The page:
Welcome: Greg Kilchenstein (OSD-Maintenance), welcomed everyone to the forum and emphasized the capability that cold spray has in protecting and repairing parts and equipment. He discussed the restoration of parts through cold spray and the potential benefits of expanding cold spray repair applications. JTEG technology forums are held on the last Tuesday of each month and focus on a specific technological capability.
Administrative: This was an open forum. The presentations, along with questions and answers, were conducted through Defense Collaboration Services (DCS) and an audio line. Over 50 participants from across DoD and industry joined in the forum. Questions were sent through DCS and answered by the presenters during the forum.
Applications for Ship Maintenance and Repair – Tom Stamey (Puget Sound) provided a brief description of cold spray and its applications. He then discussed cold spray repairs by VRC Metals and ARL on the TD-63 actuator, and similar repairs on the CUNI 70/30 and tin bronze. He then mentioned some opportunities to use cold spray repair techniques, followed by the obstacles encountered to use cold spray on ships and at NAVSEA.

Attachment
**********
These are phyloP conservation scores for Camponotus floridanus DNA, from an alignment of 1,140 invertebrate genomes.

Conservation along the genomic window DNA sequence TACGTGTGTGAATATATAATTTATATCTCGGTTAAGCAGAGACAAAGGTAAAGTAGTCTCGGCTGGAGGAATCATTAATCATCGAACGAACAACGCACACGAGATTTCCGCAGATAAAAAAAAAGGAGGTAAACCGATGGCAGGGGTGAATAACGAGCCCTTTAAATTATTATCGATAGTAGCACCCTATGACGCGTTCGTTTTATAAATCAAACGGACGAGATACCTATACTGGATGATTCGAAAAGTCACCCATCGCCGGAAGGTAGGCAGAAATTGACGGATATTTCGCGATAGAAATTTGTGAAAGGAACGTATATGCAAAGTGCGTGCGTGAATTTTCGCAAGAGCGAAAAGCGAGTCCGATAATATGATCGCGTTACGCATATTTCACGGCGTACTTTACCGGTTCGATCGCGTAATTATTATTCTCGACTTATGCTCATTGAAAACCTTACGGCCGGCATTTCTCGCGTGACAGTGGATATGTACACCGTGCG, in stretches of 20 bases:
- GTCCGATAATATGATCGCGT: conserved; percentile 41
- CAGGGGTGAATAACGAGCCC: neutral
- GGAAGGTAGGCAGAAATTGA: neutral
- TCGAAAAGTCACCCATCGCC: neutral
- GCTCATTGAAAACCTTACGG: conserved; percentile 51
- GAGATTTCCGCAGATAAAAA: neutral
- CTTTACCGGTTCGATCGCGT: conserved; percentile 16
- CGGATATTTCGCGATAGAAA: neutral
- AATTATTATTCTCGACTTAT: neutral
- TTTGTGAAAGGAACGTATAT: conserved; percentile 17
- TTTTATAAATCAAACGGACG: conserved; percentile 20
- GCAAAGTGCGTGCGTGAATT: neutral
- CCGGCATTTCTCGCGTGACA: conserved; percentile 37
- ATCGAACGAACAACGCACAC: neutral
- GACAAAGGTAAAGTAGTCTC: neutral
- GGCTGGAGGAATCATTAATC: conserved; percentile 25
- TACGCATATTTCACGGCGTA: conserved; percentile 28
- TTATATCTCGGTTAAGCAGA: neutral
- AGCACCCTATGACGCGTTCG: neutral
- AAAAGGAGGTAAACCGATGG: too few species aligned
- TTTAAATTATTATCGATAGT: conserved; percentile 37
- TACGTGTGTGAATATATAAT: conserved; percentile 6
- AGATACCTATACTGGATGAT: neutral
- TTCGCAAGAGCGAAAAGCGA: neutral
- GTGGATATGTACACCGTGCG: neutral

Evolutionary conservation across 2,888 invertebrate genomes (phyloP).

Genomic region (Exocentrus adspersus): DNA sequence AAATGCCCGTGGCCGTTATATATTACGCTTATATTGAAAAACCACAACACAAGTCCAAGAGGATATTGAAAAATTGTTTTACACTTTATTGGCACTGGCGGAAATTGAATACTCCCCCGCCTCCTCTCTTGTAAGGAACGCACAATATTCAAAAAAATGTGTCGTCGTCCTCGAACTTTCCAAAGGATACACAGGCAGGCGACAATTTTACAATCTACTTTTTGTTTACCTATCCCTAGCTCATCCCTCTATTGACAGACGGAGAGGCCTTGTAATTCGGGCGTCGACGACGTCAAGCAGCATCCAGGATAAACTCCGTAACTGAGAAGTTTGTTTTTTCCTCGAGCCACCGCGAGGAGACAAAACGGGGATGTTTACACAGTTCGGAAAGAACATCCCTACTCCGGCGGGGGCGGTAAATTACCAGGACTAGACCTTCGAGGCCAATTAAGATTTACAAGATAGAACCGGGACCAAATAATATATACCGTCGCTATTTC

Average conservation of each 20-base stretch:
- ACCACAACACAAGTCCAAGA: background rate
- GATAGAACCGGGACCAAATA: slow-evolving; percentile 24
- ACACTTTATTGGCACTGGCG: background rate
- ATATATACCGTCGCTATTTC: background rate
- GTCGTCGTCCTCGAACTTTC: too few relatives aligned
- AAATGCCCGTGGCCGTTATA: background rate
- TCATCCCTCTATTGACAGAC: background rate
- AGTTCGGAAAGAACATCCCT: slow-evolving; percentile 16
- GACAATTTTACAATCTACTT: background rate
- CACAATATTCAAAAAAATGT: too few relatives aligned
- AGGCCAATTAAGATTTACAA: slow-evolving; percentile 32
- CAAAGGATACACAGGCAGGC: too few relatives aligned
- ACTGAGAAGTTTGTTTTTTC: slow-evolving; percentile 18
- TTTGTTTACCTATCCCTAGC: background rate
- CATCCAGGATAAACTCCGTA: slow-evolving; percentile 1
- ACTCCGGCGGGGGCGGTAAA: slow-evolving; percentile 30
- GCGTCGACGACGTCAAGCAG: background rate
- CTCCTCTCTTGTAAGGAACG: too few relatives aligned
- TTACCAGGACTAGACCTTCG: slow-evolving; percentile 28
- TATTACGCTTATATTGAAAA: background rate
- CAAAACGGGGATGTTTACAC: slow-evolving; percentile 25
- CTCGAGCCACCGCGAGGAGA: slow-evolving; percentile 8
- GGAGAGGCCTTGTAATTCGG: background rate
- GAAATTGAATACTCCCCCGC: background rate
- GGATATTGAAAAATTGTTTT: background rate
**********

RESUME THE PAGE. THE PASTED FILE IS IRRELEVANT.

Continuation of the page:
NAVAIR Cold Spray Repair – Fred Lancaster (NAVAIR) gave an update on the cold spray application on F-18 A/D & E-Fs. He discussed the status of the technology deployment at NAVAIR facilities, and provided a list of cold spray applications and repairs. He then provided some examples of cold spray repairs and an example of cold spray savings.
USAF Cold Spray Repair: – Reg White (AFMC) provided a status on HQ AFMC’s implementation of Cold Spray technology. The Air Force currently limits cold spray process to non-structural, non-foreign object damage/safety-critical repair applications and view cold spray as a beneficial technology for applications where structural strength and service life of the repair are not essential. Use of cold spray in structural repairs is to be introduced later this year. Overall, the USAF is primarily in the R&D/demonstration stage.